Highly unpredictable. Forecasts for the weekend show a 60 percent chance of rain Friday and an 80 percent chance of rain on Saturday, so we’re looking at the possibility of trios playing and TV broadcasters vamping. Regardless, the wind will be a key factor, and that means the winning score could be five-under or five-over, nobody knows for sure.

7. Weather could be a factor? So does that mean Phil could play?
Ehhhh … maybe? Phil Mickelson, of course, will likely miss the U.S. Open because his daughter’s graduation is scheduled for about two hours before his tee time, two time zones away. The USGA did all it possibly could to give Phil a chance at playing, setting a late tee time, but only a weather delay will save Phil now. (Someone at the school couldn’t have looked at a calendar back in February?) The Phil Challenge will be a fun sidelight on Thursday, but barring a downpour — not out of the question — he’ll have to wait until next year to try to complete that Grand Slam.

8. What’s the trickiest aspect of Erin Hills?
Blind spots. Fourteen of the course’s 18 holes have at least one angle that blocks a view of the flagstick. It’ll require trust in both your skills and your caddy. “Rory McIlroy said that a shot is only blind for you once, and on the tee, that’s true,” USGA historian Mike Trostel said. “But here you have shots that are blind from various spots on the course. You’re not going to know exactly how to play them until you’re on them.”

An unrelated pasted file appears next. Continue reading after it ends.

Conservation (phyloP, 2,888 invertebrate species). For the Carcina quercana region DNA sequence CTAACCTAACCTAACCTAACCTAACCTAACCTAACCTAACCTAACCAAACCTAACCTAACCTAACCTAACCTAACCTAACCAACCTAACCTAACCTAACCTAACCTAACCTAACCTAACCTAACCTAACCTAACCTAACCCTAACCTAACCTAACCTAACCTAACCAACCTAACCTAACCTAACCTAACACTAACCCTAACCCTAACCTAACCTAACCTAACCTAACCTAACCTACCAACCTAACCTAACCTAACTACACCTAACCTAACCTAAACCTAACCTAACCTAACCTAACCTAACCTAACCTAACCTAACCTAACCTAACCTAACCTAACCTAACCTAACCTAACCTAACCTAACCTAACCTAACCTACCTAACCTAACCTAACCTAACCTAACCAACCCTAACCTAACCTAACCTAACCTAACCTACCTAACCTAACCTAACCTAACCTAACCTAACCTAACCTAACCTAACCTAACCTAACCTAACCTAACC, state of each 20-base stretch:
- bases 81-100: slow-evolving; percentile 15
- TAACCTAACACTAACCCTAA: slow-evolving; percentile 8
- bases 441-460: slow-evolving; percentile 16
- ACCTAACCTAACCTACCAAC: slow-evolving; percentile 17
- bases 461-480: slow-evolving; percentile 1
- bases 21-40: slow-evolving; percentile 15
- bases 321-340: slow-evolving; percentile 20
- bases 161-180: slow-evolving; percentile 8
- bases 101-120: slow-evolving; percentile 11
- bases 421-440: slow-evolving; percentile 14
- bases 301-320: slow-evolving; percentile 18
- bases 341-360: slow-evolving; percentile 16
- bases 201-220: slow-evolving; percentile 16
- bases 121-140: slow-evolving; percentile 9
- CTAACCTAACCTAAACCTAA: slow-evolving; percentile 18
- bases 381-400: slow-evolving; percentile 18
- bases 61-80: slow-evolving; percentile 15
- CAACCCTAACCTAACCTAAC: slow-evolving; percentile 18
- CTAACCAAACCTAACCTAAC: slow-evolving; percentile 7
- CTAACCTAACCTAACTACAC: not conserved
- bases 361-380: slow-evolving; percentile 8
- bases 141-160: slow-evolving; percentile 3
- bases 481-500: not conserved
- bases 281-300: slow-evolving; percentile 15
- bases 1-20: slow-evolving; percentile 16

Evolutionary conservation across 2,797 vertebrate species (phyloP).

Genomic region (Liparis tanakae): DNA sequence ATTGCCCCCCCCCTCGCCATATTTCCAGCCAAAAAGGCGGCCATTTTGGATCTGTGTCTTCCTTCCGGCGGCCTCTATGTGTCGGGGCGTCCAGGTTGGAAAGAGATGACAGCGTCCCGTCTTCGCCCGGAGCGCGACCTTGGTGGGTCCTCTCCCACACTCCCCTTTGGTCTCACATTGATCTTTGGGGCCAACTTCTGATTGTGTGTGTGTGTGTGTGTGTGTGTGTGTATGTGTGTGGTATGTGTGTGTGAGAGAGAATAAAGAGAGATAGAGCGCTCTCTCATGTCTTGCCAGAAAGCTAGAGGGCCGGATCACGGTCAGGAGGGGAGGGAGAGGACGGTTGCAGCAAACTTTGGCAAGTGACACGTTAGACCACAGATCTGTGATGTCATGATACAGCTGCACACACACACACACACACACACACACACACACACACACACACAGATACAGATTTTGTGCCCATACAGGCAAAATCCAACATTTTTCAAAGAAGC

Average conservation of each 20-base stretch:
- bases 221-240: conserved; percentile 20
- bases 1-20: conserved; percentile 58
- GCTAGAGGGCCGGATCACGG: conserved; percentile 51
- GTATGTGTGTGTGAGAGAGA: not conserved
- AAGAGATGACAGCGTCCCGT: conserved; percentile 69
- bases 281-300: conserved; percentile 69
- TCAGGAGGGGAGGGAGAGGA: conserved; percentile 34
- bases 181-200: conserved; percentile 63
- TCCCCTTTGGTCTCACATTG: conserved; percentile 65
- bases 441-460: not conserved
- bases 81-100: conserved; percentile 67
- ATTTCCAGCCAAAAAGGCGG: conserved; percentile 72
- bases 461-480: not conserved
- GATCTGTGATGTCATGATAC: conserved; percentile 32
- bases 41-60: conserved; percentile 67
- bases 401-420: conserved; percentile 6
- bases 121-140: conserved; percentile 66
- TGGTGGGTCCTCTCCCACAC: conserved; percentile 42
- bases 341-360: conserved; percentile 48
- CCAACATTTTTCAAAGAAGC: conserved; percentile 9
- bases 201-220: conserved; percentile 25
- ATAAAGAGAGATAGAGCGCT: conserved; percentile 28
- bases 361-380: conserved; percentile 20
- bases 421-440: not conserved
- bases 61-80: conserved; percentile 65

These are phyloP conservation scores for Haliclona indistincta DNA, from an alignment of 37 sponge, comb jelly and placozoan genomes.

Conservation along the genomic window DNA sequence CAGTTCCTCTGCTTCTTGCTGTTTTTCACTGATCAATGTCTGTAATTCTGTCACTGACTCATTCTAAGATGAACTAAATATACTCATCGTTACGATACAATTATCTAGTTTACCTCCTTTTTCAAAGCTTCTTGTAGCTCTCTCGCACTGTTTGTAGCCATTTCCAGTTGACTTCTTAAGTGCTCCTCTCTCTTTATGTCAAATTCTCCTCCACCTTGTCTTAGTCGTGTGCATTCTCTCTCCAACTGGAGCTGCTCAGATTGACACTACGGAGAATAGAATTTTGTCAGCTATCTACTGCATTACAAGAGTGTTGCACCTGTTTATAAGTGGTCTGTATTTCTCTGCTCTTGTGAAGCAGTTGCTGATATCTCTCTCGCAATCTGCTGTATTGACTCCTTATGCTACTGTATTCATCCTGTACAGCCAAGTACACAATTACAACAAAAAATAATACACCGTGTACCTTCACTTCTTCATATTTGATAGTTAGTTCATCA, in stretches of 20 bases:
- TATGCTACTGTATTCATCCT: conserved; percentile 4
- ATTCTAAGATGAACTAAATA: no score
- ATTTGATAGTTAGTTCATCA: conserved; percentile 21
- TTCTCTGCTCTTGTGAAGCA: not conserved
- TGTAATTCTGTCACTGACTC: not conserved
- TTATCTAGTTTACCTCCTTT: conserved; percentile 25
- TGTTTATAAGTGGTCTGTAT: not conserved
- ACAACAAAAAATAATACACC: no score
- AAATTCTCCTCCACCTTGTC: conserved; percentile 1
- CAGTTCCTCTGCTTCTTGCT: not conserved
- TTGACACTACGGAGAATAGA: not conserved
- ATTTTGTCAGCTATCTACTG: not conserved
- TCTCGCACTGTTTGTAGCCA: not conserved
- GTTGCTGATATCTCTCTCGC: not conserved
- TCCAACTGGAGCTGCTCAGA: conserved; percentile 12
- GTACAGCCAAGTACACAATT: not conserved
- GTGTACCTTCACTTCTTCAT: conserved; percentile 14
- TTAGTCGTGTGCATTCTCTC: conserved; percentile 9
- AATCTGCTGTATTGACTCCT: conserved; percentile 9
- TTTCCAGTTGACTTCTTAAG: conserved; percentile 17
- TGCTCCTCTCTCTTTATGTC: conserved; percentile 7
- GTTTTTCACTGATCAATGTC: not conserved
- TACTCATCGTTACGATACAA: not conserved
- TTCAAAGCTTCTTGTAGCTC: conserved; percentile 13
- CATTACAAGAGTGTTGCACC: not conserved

9. What’s up with the rough?
The USGA loves to make the rough at the U.S. Open so difficult that it’s just this side of molten lava. At Erin Hills, the fescue grew to waist-height in some locales; after protests from players, the USGA mowed some of it down to a more manageable level, meaning no caddies will get lost in the tall grass. But, bottom line, the fairways are some of the widest in the history of the U.S. Open; if you end up in the rough, you’ve either gotten a raw deal from the wind, or you flat-out deserve to end up in the nasty stuff.

Grounds crew work on the fourth hole during a practice round prior to the 2017 U.S. Open. (Getty)
Grounds crew work on the fourth hole during a practice round prior to the 2017 U.S. Open. (Getty)

10. How about the bunkers?
Brutal. Fearsome. Round-killing. The bunkers at Erin Hills are tight and swooping; every ball that lands in one will almost surely end up in an awkward lie. Fairway bunkers will often require a punch-out, and greenside bunkers will be devastating. Take, for instance, the par-3 ninth: it’s pretty much encircled by bunkers, each of which can turn a birdie into a double bogey in a hurry.

11. What will the closing holes mean for the tournament?
Erin Hills has a closing-hole setup that’s ideal for Sunday afternoon drama. The 16th is a par-3 that will require a bit of dexterity to avoid rolling into a bunker. The par-4 17th is the only hole on the course without bunkers. And then comes the beast: the par-5 18th, which can play as long as 663 yards. There will be opportunities to go low, way low, if you have the guts to break out the big sticks.